Because your comment will be made public, you are solely responsible for making sure that your comment does not include any sensitive personal information, like anyone's Social Security number, date of birth, driver's license number or other state identification number or foreign country equivalent, passport number, financial account number, or credit or debit card number. You are also solely responsible for making sure that your comment does not include any sensitive health information, like medical records or other individually identifiable health information. In addition, do not include any “[t]rade secret or any commercial or financial information which . . . is privileged or confidential,” as discussed in Section 6(f) of the FTC Act, 15 U.S.C. 46(f), and FTC Rule 4.10(a)(2), 16 CFR 4.10(a)(2). In particular, do not include competitively sensitive information such as costs, sales statistics, inventories, formulas, patterns, devices, manufacturing processes, or customer names.

If you want the Commission to give your comment confidential treatment, you must file it in paper form, with a request for confidential treatment, and you have to follow the procedure explained in FTC Rule 4.9(c), 16 CFR 4.9(c).[1] Your comment will be kept confidential only if the FTC General Counsel, in his or her sole discretion, grants your request in accordance with the law and the public interest.

Postal mail addressed to the Commission is subject to delay due to heightened security screening. As a result, we encourage you to submit your comments online. To make sure that the Commission considers your online comment, you must file it at https://ftcpublic.commentworks.com/​ftc/​zftrwautomativeconsent by following the instructions on the web-based form. If this Notice appears at http://www.regulations.gov/​#!home, you also may file a comment through that Web site.

If you file your comment on paper, write “ZF Friedrichshafen AG's and TRW Automotive Holdings Corp.—Consent Agreement; File No. 141-0235” on your comment and on the envelope, and mail your comment to the following address: Federal Trade Commission, Office of the Secretary, 600 Pennsylvania Avenue NW., Suite CC-5610 (Annex D), Washington, DC 20580, or deliver your comment to the following address: Federal Trade Commission, Office of the Secretary, Constitution Center, 400 7th Street SW., 5th Floor, Suite 5610 (Annex D), Washington, DC 20024. If possible, submit your paper comment to the Commission by courier or overnight service.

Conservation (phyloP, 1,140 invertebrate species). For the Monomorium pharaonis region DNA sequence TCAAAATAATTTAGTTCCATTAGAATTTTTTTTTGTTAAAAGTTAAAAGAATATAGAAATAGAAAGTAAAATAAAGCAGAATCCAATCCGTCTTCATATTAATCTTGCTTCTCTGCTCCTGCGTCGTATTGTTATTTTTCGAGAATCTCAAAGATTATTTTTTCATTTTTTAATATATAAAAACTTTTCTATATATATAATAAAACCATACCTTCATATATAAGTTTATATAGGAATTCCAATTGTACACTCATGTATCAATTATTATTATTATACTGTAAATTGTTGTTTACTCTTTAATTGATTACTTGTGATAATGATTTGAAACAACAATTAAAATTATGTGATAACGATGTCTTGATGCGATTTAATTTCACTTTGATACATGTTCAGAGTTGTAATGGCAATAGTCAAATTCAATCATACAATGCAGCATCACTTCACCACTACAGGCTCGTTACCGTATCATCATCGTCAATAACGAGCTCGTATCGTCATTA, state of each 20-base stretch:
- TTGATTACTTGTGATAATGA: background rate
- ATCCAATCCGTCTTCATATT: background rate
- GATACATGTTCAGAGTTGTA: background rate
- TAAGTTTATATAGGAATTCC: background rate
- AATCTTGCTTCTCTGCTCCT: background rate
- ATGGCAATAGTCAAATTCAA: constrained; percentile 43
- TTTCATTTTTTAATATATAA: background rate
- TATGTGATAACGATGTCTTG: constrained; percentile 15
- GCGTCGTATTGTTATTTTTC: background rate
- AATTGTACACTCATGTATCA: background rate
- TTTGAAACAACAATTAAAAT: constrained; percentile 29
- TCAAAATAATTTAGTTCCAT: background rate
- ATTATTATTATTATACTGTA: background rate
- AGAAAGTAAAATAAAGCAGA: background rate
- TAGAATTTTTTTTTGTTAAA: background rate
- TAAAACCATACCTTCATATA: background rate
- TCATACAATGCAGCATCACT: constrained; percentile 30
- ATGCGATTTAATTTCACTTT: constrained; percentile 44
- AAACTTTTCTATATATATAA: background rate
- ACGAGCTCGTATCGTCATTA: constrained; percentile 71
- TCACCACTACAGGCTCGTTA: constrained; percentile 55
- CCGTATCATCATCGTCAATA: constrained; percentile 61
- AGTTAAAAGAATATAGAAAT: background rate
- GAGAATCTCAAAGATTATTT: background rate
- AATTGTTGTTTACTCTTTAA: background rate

Visit the Commission Web site at http://www.ftc.gov to read this Notice and the news release describing it. The FTC Act and other laws that the Commission administers permit the collection of public comments to consider and use in this proceeding as appropriate. The Commission will consider all timely and responsive public comments that it receives on or before June 5, 2015. For information on the Commission's privacy policy, including routine uses permitted by the Privacy Act, see http://www.ftc.gov/​ftc/​privacy.htm. Start Printed Page 27955

Analysis of Agreement Containing Consent Order To Aid Public Comment

Introduction

The Federal Trade Commission (“Commission”) has accepted from ZF Friedrichshafen AG (“ZF”) and TRW Automotive Holdings Corp. (“TRW”), subject to final approval, an Agreement Containing Consent Order (“Consent Agreement”) designed to remedy the anticompetitive effects resulting from ZF's proposed acquisition of TRW.

Pursuant to an Agreement and Plan of Merger dated September 15, 2014, the parties agreed that ZF would acquire TRW for $105.60 per share in an all-cash deal valued at approximately $12.4 billion (“the Acquisition”). The proposed Acquisition would result in a duopoly in the heavy vehicle tie rod market. The Commission's Complaint alleges that the proposed Acquisition, if consummated, would violate Section 7 of the Clayton Act, as amended, 15 U.S.C. 18, and Section 5 of the FTC Act, as amended, 15 U.S.C. 45, by substantially lessening competition in the market for heavy vehicle tie rods in North America.